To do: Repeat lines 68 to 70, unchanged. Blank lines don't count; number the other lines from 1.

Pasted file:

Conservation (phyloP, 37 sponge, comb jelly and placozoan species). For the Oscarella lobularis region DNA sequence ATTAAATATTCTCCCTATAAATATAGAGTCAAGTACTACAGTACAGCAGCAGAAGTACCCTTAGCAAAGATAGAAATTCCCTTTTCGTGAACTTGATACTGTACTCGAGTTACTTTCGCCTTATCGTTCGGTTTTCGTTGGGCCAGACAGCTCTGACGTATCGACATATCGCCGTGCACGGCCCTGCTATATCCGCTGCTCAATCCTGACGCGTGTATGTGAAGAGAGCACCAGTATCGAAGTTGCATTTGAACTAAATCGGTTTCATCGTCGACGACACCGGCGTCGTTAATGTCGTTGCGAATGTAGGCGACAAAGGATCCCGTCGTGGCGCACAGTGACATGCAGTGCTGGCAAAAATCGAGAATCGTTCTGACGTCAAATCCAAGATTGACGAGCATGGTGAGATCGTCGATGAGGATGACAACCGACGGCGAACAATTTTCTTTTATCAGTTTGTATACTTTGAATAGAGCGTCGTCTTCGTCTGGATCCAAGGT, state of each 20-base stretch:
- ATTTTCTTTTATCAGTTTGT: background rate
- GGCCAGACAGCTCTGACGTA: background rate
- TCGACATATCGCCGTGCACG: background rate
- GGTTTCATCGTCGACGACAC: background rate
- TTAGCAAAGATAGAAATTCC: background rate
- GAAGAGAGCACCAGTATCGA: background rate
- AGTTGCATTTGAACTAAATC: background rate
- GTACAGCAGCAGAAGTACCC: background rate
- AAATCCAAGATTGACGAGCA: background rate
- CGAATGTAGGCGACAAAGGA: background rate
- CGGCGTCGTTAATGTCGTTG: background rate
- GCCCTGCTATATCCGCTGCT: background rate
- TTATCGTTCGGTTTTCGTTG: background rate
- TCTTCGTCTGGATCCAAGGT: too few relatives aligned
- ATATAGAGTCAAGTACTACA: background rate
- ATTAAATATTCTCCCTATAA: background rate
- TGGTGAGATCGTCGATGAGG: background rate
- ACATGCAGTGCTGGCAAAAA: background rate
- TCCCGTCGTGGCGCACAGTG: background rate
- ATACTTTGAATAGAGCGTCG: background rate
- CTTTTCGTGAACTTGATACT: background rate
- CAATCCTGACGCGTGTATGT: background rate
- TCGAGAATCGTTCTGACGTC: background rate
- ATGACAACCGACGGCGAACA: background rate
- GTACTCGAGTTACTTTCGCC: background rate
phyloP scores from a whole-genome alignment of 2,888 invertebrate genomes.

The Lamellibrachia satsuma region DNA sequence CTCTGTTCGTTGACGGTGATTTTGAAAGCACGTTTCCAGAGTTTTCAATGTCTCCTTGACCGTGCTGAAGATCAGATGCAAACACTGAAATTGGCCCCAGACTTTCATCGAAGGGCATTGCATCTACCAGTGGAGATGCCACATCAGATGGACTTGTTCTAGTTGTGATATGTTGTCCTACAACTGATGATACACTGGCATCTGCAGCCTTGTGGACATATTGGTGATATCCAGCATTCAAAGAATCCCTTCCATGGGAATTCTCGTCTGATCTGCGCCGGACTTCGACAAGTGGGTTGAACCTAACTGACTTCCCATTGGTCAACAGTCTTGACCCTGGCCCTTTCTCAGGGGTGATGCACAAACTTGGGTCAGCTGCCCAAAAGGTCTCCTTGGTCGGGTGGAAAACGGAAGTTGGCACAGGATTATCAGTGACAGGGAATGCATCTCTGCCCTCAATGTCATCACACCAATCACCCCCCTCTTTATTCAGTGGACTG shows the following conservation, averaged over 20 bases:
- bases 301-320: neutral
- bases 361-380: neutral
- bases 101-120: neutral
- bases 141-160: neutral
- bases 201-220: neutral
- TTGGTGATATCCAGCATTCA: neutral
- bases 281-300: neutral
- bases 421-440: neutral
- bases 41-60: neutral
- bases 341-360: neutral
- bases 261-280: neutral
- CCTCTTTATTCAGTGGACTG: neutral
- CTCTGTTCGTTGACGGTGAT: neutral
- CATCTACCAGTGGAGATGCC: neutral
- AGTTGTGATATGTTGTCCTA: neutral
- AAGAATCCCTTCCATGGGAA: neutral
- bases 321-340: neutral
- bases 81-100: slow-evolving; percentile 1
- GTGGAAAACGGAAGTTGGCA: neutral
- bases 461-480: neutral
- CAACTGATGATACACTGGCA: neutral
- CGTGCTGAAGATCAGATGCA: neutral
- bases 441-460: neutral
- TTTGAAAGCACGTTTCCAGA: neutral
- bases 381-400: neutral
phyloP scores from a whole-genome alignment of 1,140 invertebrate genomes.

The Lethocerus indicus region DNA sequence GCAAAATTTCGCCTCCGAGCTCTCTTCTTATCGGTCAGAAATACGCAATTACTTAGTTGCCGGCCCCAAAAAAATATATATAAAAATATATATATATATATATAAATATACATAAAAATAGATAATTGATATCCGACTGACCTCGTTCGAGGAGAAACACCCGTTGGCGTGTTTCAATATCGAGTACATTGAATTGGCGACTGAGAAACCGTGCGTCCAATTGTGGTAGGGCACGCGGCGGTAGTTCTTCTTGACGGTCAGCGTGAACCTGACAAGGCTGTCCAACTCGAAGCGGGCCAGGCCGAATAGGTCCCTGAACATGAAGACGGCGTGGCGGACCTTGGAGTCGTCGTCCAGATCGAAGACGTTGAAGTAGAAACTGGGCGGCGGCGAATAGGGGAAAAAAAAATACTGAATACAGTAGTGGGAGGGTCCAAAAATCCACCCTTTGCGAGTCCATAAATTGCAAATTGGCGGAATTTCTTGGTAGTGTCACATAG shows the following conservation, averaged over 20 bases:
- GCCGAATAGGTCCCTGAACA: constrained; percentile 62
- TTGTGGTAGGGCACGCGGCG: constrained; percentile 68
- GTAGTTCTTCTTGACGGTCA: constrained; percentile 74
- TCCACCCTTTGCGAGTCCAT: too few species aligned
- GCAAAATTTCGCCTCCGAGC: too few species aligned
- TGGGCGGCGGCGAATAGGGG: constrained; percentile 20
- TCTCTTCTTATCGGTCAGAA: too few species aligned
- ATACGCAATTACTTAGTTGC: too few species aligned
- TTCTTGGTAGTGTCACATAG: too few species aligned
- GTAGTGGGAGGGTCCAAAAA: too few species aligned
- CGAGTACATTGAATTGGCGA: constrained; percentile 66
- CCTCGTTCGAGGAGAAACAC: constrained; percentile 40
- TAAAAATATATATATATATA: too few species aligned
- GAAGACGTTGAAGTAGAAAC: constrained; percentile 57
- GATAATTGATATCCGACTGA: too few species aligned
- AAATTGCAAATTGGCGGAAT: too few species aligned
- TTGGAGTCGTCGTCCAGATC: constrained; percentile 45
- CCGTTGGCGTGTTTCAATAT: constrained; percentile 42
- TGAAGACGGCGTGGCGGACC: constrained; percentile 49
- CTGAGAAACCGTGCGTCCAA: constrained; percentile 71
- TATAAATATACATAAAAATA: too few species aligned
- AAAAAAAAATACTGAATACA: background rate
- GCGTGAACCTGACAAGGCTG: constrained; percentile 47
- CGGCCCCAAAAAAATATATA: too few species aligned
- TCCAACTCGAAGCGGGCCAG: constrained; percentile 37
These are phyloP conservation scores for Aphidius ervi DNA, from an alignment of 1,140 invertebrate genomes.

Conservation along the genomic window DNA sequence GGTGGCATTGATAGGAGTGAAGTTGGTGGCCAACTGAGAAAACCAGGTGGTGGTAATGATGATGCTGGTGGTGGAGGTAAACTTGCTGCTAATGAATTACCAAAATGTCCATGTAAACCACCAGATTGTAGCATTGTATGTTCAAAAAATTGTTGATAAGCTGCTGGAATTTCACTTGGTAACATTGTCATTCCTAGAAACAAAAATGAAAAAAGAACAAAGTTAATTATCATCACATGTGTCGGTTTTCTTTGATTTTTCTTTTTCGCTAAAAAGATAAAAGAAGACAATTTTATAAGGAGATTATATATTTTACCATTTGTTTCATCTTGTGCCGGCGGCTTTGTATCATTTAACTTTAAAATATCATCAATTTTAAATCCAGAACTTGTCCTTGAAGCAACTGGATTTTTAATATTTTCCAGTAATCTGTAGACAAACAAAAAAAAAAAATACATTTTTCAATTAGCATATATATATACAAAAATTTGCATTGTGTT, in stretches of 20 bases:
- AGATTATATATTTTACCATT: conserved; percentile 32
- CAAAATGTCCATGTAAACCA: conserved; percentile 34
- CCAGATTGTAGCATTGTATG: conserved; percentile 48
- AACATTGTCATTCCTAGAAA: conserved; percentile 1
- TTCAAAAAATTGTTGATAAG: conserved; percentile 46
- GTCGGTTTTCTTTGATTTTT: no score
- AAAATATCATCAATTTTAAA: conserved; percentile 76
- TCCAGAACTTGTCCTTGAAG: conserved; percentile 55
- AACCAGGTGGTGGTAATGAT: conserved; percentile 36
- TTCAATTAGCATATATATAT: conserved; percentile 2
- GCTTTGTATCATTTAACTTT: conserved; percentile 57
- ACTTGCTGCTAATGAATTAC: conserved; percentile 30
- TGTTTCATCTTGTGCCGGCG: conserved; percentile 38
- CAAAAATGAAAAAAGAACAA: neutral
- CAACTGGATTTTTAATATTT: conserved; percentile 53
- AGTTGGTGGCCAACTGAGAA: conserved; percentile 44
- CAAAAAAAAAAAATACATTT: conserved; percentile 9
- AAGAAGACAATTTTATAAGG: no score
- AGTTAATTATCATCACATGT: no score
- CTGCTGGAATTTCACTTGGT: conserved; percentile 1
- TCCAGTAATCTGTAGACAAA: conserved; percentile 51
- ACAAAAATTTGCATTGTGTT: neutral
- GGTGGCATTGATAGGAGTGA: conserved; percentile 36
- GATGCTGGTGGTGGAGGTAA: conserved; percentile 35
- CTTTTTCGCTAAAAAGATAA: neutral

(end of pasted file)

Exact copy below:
- TAAAAATATATATATATATA: too few species aligned
- GAAGACGTTGAAGTAGAAAC: constrained; percentile 57
- GATAATTGATATCCGACTGA: too few species aligned